Proper fabrication, care, and curing of concrete test cylinders are critical for the testing results to be valid and meaningful. Concrete cylinders are cast for a variety of applications to ensure that the compressive strength requirements for a project are being met.
Did you know, however, that there are standards that govern the casting, curing, and testing of these cylinders?
Proper molding and curing of a concrete cylinder that is representative of the concrete being placed is a task that requires training, care, and effort. While the making of a concrete cylinder in itself is not difficult, there are specifications - ASTM C94, Standard Specification for Ready-Mixed Concrete, ACI 318, Building Code Requirements for Structural Concrete, and the Michigan Department of Transportation (MDOT) - that require the individual casting the cylinder to be certified as an American Concrete Institute (ACI) Grade I Field Testing Technician. To verify an individual’s qualification, you can request to see their wallet card/certificate, you can contact the MCA office at 800-678-9622.
Once verified, ASTM C31, Standard Practice for Making and Curing Concrete Test Specimens in the Field, describes in detail the equipment, the casting procedures, and the acceptable method for curing the cylinder. C31 also describes two cylinder sizes - the standard 6 x 12-inch cylinder and a smaller sized 4 x 8-inch cylinder. The 4 x 8-inch cylinder is only permitted to be used when specified. Next, the decision is made whether to standard cure or field cure the cylinders. Unless otherwise specified, cylinders used for acceptance purposes (compared to f´c) are standard cured.1. Standard Cured cylinders are maintained within specified moisture and temperature conditions from the time of molding until compression testing. The report from the laboratory must include the initial curing method with minimum and maximum temperatures and the method of final curing. Strength results of standard cured cylinders can then be used for the following purposes:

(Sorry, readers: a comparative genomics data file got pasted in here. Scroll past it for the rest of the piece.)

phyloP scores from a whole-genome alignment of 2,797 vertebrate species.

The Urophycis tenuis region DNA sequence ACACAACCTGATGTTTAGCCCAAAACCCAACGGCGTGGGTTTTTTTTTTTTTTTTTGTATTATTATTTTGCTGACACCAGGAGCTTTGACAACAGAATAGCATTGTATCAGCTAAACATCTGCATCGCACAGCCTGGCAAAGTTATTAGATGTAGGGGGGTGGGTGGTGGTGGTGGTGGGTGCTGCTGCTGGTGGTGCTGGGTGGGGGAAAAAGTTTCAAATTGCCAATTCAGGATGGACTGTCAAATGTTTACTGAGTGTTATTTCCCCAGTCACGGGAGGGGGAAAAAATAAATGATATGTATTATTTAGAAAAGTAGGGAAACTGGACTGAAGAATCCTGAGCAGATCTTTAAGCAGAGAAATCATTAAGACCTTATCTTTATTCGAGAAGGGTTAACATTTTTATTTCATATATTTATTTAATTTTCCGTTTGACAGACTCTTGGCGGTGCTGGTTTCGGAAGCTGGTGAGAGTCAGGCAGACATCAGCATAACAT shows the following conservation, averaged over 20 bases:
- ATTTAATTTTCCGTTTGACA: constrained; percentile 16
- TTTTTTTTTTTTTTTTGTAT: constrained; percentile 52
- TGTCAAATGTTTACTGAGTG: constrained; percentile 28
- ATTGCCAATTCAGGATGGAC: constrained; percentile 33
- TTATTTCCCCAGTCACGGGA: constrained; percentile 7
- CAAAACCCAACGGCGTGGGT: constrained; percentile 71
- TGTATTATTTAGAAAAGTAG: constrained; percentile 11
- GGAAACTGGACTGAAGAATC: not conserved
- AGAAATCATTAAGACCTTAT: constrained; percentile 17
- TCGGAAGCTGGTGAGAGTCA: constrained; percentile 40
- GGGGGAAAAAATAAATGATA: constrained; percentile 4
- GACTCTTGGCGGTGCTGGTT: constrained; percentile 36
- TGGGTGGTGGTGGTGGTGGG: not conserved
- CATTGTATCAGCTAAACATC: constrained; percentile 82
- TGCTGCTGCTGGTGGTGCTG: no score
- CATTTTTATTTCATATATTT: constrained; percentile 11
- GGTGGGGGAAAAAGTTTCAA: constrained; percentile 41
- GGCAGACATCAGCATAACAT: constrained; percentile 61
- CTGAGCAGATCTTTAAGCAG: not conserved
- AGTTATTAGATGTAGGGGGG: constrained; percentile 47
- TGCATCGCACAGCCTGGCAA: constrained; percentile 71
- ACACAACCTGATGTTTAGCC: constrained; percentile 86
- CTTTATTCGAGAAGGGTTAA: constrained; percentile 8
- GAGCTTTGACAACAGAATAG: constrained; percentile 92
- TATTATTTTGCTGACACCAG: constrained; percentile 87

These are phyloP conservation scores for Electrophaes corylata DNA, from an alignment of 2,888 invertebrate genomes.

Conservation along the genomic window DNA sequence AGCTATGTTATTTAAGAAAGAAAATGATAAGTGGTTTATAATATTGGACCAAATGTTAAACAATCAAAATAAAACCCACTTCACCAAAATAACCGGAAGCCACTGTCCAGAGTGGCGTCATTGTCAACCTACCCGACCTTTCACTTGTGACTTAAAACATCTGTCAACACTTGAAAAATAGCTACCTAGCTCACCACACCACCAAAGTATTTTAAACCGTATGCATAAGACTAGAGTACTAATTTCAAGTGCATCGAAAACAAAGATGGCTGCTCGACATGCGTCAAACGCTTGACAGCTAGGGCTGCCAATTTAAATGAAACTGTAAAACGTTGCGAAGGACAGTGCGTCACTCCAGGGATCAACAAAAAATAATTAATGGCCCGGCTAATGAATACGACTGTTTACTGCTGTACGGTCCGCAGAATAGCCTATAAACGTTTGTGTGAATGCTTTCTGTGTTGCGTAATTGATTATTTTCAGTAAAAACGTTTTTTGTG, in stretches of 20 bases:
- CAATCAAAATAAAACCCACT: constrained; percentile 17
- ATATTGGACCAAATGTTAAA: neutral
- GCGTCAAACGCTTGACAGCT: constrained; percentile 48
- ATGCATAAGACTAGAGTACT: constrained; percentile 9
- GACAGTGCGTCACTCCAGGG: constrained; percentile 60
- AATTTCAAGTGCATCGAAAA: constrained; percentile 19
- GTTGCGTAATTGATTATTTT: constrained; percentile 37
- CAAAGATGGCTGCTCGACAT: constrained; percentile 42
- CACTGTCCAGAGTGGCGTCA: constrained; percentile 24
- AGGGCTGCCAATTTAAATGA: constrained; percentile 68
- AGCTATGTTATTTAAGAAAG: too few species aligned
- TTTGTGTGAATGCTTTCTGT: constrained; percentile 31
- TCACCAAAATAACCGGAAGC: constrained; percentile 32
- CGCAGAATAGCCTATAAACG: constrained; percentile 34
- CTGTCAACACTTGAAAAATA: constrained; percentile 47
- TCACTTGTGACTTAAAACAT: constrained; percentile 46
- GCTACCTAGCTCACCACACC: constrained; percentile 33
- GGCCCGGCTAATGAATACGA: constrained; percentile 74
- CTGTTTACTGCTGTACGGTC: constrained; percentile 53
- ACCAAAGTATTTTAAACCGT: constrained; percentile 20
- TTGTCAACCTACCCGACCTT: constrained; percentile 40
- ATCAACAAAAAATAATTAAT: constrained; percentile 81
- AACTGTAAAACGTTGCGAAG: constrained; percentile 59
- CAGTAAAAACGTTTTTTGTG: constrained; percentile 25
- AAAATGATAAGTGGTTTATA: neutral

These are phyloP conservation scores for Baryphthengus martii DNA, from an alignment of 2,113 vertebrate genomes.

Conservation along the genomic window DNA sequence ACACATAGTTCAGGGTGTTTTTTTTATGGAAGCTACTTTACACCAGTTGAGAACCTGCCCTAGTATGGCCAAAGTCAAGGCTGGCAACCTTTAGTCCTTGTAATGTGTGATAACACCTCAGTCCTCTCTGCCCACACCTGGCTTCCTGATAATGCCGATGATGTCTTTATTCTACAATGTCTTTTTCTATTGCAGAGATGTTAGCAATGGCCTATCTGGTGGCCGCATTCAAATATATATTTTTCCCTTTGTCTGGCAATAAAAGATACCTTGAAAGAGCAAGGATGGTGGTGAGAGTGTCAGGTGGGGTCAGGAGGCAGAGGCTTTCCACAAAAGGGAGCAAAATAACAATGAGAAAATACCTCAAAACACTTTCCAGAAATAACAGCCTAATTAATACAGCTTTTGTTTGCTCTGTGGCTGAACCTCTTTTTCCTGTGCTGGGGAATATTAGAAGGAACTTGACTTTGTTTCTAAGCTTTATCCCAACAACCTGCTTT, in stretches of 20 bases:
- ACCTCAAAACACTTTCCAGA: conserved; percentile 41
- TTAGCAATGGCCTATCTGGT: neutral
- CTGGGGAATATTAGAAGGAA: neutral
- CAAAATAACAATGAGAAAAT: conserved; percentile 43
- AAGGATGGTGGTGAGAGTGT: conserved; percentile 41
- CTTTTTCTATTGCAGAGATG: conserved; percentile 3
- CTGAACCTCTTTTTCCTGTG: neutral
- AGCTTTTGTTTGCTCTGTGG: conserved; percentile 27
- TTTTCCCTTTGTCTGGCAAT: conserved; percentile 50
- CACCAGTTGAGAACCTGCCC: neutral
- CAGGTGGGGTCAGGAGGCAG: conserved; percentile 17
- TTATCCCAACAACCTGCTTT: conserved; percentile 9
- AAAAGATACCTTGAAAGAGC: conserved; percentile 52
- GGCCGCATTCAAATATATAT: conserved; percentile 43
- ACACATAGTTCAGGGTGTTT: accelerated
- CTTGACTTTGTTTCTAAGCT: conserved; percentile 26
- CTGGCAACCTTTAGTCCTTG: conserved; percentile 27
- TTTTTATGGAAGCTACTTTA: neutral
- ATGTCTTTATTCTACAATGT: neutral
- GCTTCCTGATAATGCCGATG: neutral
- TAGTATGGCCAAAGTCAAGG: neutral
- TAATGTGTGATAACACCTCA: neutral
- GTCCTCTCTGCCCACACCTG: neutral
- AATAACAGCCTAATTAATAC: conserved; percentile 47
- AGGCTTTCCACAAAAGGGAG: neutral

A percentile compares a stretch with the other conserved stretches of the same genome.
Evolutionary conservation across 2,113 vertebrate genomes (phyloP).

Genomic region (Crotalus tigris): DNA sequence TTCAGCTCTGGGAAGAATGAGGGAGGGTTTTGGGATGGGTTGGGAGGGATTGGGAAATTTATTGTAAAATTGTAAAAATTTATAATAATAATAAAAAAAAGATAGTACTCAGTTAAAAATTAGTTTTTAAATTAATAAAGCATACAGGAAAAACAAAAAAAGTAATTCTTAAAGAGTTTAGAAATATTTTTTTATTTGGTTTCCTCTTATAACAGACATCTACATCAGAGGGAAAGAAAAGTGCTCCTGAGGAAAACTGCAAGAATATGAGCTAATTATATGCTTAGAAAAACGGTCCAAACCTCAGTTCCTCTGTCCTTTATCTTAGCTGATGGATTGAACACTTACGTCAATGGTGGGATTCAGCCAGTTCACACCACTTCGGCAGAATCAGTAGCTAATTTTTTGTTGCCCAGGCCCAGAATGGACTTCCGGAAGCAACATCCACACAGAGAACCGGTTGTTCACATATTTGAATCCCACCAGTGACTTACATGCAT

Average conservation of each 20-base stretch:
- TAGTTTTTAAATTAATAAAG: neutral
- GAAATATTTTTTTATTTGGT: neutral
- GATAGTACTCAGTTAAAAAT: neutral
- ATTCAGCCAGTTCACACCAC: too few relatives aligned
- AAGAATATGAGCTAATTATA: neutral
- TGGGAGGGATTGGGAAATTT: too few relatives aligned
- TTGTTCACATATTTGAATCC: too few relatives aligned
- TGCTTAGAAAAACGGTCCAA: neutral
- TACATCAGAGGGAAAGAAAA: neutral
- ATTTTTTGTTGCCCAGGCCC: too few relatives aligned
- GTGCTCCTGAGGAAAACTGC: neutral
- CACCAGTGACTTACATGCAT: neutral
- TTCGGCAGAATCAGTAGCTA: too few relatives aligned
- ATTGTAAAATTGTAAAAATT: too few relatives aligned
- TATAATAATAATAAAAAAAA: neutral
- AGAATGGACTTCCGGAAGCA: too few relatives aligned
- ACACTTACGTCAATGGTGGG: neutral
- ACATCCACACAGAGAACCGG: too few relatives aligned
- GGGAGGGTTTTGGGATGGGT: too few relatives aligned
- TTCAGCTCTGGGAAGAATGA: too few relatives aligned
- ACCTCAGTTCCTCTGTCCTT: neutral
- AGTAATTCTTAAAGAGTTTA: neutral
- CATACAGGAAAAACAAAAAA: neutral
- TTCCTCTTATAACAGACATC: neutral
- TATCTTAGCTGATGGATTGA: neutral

The majority of cylinders cast at the job site will be standard cured with the results compared to the specified compressive strength (f´c) for the project. These cylinders are not intended to represent the in-place strength of the concrete but rather the potential strength of the concrete that is discharged from the ready-mixed concrete truck. In addition, a strength test is defined as the average of at least two standard cured specimens cast from a composite sample of concrete and tested at the age specified.
Cylinders that are standard cured can be stored in the field for up to 48 hours provided that the curing temperature remains between 60-80ºF. To maintain the temperature during the 48-hour initial curing period, C31 describes various methods including the use of ventilation, ice, thermostatically controlled heating or cooling devices, and heating methods such as light bulbs. For cold weather concreting this may require the use of an insulated curing box.
For hot weather concreting this may require the use of a water storage tank cooled with ice. For concrete with a specified compressive strength of 6000 psi or greater, the curing temperature is further restricted to between 68-78°F.
When cylinders are cast to indicate whether the producer has delivered concrete of the required compressive strength, then standard curing is mandatory.
Once the cylinders are picked up from the project, the travel time cannot exceed 4 hours. During transportation, cylinders must be protected with suitable cushioning material to prevent damage from jarring. During cold weather, cylinders must be protected from freezing with suitable insulation materials. Whether hot or cold, cylinders must always be protected from moisture loss which is critical for hydration and strength development. Cylinders returned to the lab will be stripped from their molds and finally cured at 73 +/- 3ºF until the age of testing using either water storage tanks saturated with lime or moist cure rooms.
Both ASTM C94 and C31 emphasize that deviation from referenced methods for casting and curing of cylinders must be documented on the report summary. C94 further states that deviation from standard moisture and temperature curing conditions is often a reason for low strength test results and may invalidate their use for rejection of the concrete. Strength may be reduced by up to 25% due to deviations in the initial curing of the cylinders. At the end of the day, the role of testing is to evaluate the material at the time of placement to ensure that the project specifications are being met. Standards outline the methods for performing the tests and describe in detail the equipment to be used. If everyone involved in the construction process follows the required standards and specifications, then the end result for the owner will be the best possible product that can be constructed.
Do you want to learn more about making and testing concrete cylinders?